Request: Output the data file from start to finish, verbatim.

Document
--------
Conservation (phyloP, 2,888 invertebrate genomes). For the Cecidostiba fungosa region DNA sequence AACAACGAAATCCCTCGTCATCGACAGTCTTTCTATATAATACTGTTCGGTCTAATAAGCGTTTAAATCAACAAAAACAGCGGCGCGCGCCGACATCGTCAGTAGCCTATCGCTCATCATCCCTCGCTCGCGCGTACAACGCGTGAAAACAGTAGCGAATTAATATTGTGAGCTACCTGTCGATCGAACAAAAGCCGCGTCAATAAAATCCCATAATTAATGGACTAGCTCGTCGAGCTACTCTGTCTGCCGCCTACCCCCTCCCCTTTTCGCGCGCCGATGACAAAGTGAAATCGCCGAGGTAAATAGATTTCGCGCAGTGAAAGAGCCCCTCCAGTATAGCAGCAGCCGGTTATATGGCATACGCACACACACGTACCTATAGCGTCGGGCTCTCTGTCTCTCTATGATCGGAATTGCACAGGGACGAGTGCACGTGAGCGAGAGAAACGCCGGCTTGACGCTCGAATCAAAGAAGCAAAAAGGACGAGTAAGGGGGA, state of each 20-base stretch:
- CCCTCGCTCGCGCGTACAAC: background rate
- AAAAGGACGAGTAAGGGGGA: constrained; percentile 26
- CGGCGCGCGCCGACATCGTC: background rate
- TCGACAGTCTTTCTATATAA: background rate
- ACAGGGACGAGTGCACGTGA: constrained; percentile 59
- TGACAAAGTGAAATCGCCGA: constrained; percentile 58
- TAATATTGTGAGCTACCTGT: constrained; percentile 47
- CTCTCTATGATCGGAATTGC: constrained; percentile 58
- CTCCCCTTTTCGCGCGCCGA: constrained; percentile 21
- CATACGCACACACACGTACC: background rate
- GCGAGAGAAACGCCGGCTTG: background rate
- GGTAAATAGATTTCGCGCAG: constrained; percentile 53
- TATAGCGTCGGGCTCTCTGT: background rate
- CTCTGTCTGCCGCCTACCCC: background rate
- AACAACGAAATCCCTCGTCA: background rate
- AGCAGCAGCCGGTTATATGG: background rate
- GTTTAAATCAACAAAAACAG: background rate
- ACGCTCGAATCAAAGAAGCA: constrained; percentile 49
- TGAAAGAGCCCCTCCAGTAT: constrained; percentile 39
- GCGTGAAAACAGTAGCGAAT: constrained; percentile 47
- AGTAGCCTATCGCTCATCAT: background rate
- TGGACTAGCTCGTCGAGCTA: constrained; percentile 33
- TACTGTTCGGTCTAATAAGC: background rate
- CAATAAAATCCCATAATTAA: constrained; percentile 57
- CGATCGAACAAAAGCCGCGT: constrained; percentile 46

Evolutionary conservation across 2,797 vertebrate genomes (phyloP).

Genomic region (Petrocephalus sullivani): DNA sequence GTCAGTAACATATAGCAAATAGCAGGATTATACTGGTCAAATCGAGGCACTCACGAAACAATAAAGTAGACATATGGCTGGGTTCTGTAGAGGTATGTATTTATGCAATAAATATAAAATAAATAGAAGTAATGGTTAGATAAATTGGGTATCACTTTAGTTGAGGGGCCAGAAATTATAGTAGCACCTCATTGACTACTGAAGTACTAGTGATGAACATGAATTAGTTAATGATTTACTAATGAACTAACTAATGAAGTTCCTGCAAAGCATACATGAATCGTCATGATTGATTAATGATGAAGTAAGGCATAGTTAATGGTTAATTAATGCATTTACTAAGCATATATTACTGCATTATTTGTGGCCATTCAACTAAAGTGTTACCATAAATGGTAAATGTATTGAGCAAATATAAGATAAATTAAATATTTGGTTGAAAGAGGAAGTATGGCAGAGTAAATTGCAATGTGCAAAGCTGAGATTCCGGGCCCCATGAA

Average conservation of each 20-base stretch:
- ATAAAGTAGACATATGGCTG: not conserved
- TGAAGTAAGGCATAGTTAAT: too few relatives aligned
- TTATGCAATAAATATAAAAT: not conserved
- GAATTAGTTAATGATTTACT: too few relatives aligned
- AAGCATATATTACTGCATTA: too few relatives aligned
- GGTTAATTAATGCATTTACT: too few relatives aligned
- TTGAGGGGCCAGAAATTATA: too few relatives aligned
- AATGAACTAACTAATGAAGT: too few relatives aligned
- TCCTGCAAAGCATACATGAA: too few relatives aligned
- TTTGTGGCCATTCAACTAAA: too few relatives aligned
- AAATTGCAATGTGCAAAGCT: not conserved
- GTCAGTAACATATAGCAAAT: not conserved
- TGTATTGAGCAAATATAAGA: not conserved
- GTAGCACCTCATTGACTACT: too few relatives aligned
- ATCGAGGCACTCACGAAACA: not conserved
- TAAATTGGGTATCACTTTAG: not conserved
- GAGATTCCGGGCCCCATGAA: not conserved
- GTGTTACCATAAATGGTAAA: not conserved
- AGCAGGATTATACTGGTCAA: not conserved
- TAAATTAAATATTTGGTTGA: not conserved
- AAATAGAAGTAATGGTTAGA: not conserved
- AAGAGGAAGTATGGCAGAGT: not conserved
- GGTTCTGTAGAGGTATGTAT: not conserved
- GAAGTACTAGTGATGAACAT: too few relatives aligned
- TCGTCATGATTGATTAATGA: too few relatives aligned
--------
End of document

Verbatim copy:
Conservation (phyloP, 2,888 invertebrate genomes). For the Cecidostiba fungosa region DNA sequence AACAACGAAATCCCTCGTCATCGACAGTCTTTCTATATAATACTGTTCGGTCTAATAAGCGTTTAAATCAACAAAAACAGCGGCGCGCGCCGACATCGTCAGTAGCCTATCGCTCATCATCCCTCGCTCGCGCGTACAACGCGTGAAAACAGTAGCGAATTAATATTGTGAGCTACCTGTCGATCGAACAAAAGCCGCGTCAATAAAATCCCATAATTAATGGACTAGCTCGTCGAGCTACTCTGTCTGCCGCCTACCCCCTCCCCTTTTCGCGCGCCGATGACAAAGTGAAATCGCCGAGGTAAATAGATTTCGCGCAGTGAAAGAGCCCCTCCAGTATAGCAGCAGCCGGTTATATGGCATACGCACACACACGTACCTATAGCGTCGGGCTCTCTGTCTCTCTATGATCGGAATTGCACAGGGACGAGTGCACGTGAGCGAGAGAAACGCCGGCTTGACGCTCGAATCAAAGAAGCAAAAAGGACGAGTAAGGGGGA, state of each 20-base stretch:
- CCCTCGCTCGCGCGTACAAC: background rate
- AAAAGGACGAGTAAGGGGGA: constrained; percentile 26
- CGGCGCGCGCCGACATCGTC: background rate
- TCGACAGTCTTTCTATATAA: background rate
- ACAGGGACGAGTGCACGTGA: constrained; percentile 59
- TGACAAAGTGAAATCGCCGA: constrained; percentile 58
- TAATATTGTGAGCTACCTGT: constrained; percentile 47
- CTCTCTATGATCGGAATTGC: constrained; percentile 58
- CTCCCCTTTTCGCGCGCCGA: constrained; percentile 21
- CATACGCACACACACGTACC: background rate
- GCGAGAGAAACGCCGGCTTG: background rate
- GGTAAATAGATTTCGCGCAG: constrained; percentile 53
- TATAGCGTCGGGCTCTCTGT: background rate
- CTCTGTCTGCCGCCTACCCC: background rate
- AACAACGAAATCCCTCGTCA: background rate
- AGCAGCAGCCGGTTATATGG: background rate
- GTTTAAATCAACAAAAACAG: background rate
- ACGCTCGAATCAAAGAAGCA: constrained; percentile 49
- TGAAAGAGCCCCTCCAGTAT: constrained; percentile 39
- GCGTGAAAACAGTAGCGAAT: constrained; percentile 47
- AGTAGCCTATCGCTCATCAT: background rate
- TGGACTAGCTCGTCGAGCTA: constrained; percentile 33
- TACTGTTCGGTCTAATAAGC: background rate
- CAATAAAATCCCATAATTAA: constrained; percentile 57
- CGATCGAACAAAAGCCGCGT: constrained; percentile 46

Evolutionary conservation across 2,797 vertebrate genomes (phyloP).

Genomic region (Petrocephalus sullivani): DNA sequence GTCAGTAACATATAGCAAATAGCAGGATTATACTGGTCAAATCGAGGCACTCACGAAACAATAAAGTAGACATATGGCTGGGTTCTGTAGAGGTATGTATTTATGCAATAAATATAAAATAAATAGAAGTAATGGTTAGATAAATTGGGTATCACTTTAGTTGAGGGGCCAGAAATTATAGTAGCACCTCATTGACTACTGAAGTACTAGTGATGAACATGAATTAGTTAATGATTTACTAATGAACTAACTAATGAAGTTCCTGCAAAGCATACATGAATCGTCATGATTGATTAATGATGAAGTAAGGCATAGTTAATGGTTAATTAATGCATTTACTAAGCATATATTACTGCATTATTTGTGGCCATTCAACTAAAGTGTTACCATAAATGGTAAATGTATTGAGCAAATATAAGATAAATTAAATATTTGGTTGAAAGAGGAAGTATGGCAGAGTAAATTGCAATGTGCAAAGCTGAGATTCCGGGCCCCATGAA

Average conservation of each 20-base stretch:
- ATAAAGTAGACATATGGCTG: not conserved
- TGAAGTAAGGCATAGTTAAT: too few relatives aligned
- TTATGCAATAAATATAAAAT: not conserved
- GAATTAGTTAATGATTTACT: too few relatives aligned
- AAGCATATATTACTGCATTA: too few relatives aligned
- GGTTAATTAATGCATTTACT: too few relatives aligned
- TTGAGGGGCCAGAAATTATA: too few relatives aligned
- AATGAACTAACTAATGAAGT: too few relatives aligned
- TCCTGCAAAGCATACATGAA: too few relatives aligned
- TTTGTGGCCATTCAACTAAA: too few relatives aligned
- AAATTGCAATGTGCAAAGCT: not conserved
- GTCAGTAACATATAGCAAAT: not conserved
- TGTATTGAGCAAATATAAGA: not conserved
- GTAGCACCTCATTGACTACT: too few relatives aligned
- ATCGAGGCACTCACGAAACA: not conserved
- TAAATTGGGTATCACTTTAG: not conserved
- GAGATTCCGGGCCCCATGAA: not conserved
- GTGTTACCATAAATGGTAAA: not conserved
- AGCAGGATTATACTGGTCAA: not conserved
- TAAATTAAATATTTGGTTGA: not conserved
- AAATAGAAGTAATGGTTAGA: not conserved
- AAGAGGAAGTATGGCAGAGT: not conserved
- GGTTCTGTAGAGGTATGTAT: not conserved
- GAAGTACTAGTGATGAACAT: too few relatives aligned
- TCGTCATGATTGATTAATGA: too few relatives aligned